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The Biden administration’s recently announced plan to forgive up to $20,000 in federal student loans for qualifying borrowers has created an uproar and an array of reactions: It’s too much; it’s too little; it won’t do enough to help the neediest borrowers.

Yet there’s a less-heard-from community that stands to benefit from student loan relief, one that is rarely mentioned in discussions about the debt crisis: the 53 million Americans who provide care for loved ones managing a chronic disease, serious illness, disability or mental health condition, according to research from the National Alliance for Caregiving and AARP.

One in 10 of these caregivers are also enrolled in college.

For this overlooked population of more than 5 million Americans, the administration’s plan could mean that life is about to get a little easier as they navigate student debt and caregiving responsibilities.

Student debt is one of many financial challenges that this community faces. Nearly half (45 percent) of family caregivers report they have experienced at least one negative financial impact, such as difficulty affording food, as a result of their caregiving; one in four report taking on debt.

Caregiving is an essential role that more and more Americans are fulfilling. There were approximately 10 million more family caregivers in 2020 than there were in 2015.

This is hard and often thankless work, with far-reaching impacts for young people balancing both school and caregiving.

People like Lisette Carbajal, who was a student at the University of Virginia when she learned that her father had been diagnosed with early onset Alzheimer’s, a progressive neurological condition. Carbajal juggled school and tasks to help her family navigate her father’s complex medical and care journey.

While many college kids worry about what major to pick or clubs to join, the average student caregiver provides approximately 20 hours of care per week, helping family members bathe, get dressed and negotiate the health care system.

So, while Biden’s loan forgiveness plan won’t completely transform the lives of our country’s 5 million student caregivers, it will provide real breathing room for the millions of young people who are working hard to achieve their educational dreams while propping up our broken system of unpaid care.

Many students provide complex care — such as administering multiple medications, changing dressings and handling medical equipment — all with little to no training.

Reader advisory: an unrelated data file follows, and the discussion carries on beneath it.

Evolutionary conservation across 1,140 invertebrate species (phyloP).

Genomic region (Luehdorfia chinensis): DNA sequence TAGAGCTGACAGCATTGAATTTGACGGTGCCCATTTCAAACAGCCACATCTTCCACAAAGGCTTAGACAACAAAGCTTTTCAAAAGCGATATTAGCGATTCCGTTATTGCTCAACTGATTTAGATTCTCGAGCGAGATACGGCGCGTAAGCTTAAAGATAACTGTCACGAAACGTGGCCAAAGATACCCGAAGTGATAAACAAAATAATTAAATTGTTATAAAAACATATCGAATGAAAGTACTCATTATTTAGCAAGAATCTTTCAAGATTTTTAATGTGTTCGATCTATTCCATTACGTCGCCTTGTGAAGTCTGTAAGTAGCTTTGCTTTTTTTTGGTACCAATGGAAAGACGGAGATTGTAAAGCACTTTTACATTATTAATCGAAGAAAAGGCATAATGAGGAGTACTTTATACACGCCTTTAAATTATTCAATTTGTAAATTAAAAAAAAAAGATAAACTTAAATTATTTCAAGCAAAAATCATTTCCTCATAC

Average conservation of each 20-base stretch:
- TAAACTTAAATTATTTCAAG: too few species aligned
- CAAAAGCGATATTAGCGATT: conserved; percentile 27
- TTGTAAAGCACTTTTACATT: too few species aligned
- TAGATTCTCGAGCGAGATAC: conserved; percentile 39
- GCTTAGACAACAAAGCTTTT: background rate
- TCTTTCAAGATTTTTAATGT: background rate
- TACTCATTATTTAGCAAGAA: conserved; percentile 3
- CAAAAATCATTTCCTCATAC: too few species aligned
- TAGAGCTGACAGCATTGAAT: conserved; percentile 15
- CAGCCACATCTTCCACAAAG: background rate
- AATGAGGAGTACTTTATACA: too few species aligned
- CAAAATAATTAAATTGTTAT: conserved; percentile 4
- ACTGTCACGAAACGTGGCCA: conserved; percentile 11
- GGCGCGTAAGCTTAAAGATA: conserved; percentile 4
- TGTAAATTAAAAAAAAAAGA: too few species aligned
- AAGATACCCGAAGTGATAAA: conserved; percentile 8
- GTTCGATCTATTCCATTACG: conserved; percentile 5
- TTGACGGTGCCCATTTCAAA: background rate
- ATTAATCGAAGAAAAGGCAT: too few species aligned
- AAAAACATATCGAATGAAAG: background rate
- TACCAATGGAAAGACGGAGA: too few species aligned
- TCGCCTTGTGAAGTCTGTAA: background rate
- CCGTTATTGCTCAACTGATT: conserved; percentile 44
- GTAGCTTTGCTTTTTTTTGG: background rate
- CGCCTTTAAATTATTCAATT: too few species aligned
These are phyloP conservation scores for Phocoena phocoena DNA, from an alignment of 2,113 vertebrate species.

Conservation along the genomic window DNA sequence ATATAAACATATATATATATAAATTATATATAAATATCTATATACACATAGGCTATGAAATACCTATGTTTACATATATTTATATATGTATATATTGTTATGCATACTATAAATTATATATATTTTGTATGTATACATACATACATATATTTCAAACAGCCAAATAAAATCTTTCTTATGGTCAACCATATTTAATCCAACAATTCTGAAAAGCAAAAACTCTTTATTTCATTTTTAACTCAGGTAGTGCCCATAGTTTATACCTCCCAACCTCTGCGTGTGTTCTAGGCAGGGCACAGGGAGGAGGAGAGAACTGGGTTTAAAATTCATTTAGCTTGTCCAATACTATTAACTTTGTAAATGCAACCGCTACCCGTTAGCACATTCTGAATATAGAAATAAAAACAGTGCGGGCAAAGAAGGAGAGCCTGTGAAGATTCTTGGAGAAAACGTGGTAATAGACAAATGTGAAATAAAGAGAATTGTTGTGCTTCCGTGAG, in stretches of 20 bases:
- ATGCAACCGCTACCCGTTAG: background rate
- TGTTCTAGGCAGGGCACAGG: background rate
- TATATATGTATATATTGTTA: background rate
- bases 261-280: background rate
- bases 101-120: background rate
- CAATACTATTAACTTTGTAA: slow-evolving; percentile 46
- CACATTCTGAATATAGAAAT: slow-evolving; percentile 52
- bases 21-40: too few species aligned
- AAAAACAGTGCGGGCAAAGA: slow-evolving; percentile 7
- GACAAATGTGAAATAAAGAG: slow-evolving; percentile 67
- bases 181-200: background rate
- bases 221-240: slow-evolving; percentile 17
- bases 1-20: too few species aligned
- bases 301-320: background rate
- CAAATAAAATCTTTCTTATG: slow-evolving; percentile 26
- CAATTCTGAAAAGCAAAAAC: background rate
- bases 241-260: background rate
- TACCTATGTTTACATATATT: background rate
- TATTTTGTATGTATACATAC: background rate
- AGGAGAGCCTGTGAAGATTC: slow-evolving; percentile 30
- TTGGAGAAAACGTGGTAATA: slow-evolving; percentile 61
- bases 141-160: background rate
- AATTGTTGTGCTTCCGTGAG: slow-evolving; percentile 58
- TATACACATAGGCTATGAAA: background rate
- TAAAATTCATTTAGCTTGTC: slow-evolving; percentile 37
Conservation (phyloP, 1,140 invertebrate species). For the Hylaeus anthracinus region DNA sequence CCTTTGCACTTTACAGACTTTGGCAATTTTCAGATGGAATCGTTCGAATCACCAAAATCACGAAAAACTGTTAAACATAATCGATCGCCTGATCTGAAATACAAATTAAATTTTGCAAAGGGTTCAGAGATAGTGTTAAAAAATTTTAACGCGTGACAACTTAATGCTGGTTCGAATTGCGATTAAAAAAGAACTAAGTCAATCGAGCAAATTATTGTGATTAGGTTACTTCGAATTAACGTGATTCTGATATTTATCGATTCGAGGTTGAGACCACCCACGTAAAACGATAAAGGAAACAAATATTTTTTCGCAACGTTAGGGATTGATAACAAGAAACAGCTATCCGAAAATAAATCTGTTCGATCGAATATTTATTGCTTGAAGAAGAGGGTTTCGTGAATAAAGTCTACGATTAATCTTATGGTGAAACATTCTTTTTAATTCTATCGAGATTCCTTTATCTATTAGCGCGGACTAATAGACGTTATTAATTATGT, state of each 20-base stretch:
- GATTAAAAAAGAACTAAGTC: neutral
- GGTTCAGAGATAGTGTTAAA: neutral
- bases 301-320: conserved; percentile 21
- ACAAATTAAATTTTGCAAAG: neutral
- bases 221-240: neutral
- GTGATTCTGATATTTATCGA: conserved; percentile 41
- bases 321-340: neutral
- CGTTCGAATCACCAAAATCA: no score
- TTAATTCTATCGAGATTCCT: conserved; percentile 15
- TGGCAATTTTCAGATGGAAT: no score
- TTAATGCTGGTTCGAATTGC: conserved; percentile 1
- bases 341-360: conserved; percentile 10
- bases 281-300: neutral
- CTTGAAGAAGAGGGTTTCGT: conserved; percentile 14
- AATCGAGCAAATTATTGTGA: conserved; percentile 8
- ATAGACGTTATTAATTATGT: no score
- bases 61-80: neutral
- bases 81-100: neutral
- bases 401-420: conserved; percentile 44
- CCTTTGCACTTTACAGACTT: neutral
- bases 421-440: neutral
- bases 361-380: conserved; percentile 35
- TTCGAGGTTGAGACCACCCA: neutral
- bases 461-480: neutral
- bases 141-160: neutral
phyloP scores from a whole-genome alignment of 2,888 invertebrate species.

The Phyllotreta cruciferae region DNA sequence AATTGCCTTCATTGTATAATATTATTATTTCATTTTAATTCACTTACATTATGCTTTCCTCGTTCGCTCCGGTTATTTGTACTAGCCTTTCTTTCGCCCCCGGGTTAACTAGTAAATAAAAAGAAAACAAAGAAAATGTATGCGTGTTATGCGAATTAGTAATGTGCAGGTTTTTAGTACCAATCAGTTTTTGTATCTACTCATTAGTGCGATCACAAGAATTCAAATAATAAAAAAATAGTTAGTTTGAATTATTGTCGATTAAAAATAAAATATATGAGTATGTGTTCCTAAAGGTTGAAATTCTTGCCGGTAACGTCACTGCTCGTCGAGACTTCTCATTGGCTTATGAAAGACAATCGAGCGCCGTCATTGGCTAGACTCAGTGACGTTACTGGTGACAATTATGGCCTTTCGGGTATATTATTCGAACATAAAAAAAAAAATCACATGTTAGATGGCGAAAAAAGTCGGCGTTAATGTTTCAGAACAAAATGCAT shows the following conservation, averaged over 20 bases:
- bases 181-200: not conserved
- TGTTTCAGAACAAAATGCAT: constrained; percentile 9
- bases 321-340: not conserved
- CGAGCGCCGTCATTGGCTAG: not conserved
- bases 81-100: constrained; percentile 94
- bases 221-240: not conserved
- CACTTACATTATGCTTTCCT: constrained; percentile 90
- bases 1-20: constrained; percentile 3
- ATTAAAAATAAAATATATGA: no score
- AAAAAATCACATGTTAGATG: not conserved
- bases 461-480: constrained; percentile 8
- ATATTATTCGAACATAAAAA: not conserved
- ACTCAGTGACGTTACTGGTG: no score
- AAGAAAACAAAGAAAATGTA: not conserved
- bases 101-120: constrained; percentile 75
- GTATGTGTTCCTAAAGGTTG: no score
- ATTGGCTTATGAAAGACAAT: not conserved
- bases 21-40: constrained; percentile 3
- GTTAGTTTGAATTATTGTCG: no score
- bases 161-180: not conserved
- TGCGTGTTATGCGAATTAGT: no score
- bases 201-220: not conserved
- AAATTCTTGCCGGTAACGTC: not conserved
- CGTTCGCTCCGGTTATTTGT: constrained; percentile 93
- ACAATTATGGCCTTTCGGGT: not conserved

Caregivers like Lisette are forced to make tough decisions about their education and their families because the United States lacks adequate infrastructure to support people in their situation (other nations have policies such as home- and community-based supports, paid family and medical leave and caregiver tax credits).

As a result, caregiving in the U.S. can be bleak, leaving the people who provide this essential labor economically drained — and making it even more challenging for those who are simultaneously pursuing an education.

Nearly half of student caregivers report being in high-intensity care situations, which increases their risk for mental health problems and other health challenges. And they are more likely to report not being able to pay bills or afford basic expenses like food for themselves.

Black and Latino student caregivers make up the largest share of this population. The financial strain of caregiving often intersects with other deeply entrenched economic inequities — including the student debt crisis.

Black college graduates owe an average of $25,000 more in student loan debt than white college graduates. Latino students maintained over 83 percent of their loan debt 12 years after graduation, compared to white borrowers’ 65 percent.

Individuals in families with annual incomes of less than $50,000 are even more likely to report that caregiving causes financial strain.

More than one in three family caregivers earning below that income level report going into debt to provide care, and 42 percent report that they have stopped saving money.

In other words, the poorer you are, the more economically disruptive caregiving becomes. And for student caregivers and young caregivers of color, this creates a dangerous cycle: How can you repay loans, earn a living wage and provide care without a lifeline?

Related: The unasked question about the student loan bailout: What’s colleges’ responsibility?

So, while Biden’s loan forgiveness plan won’t completely transform the lives of our country’s 5 million student caregivers, it will provide real breathing room for the millions of young people who are working hard to achieve their educational dreams while propping up our broken system of unpaid care.

For family caregivers, loan forgiveness is a small step toward addressing the economic hardships associated with care. In the long run, it will take much bolder investments in care infrastructure, such as paid family and medical leave, to give caregivers the futures they deserve.

Jason Resendez is the president and CEO of the National Alliance for Caregiving. Fawn Cothran is the Hunt research director at the National Alliance for Caregiving.

This story about student loan forgiveness was produced by The Hechinger Report, a nonprofit, independent news organization focused on inequality and innovation in education. Sign up for Hechinger’s newsletter.

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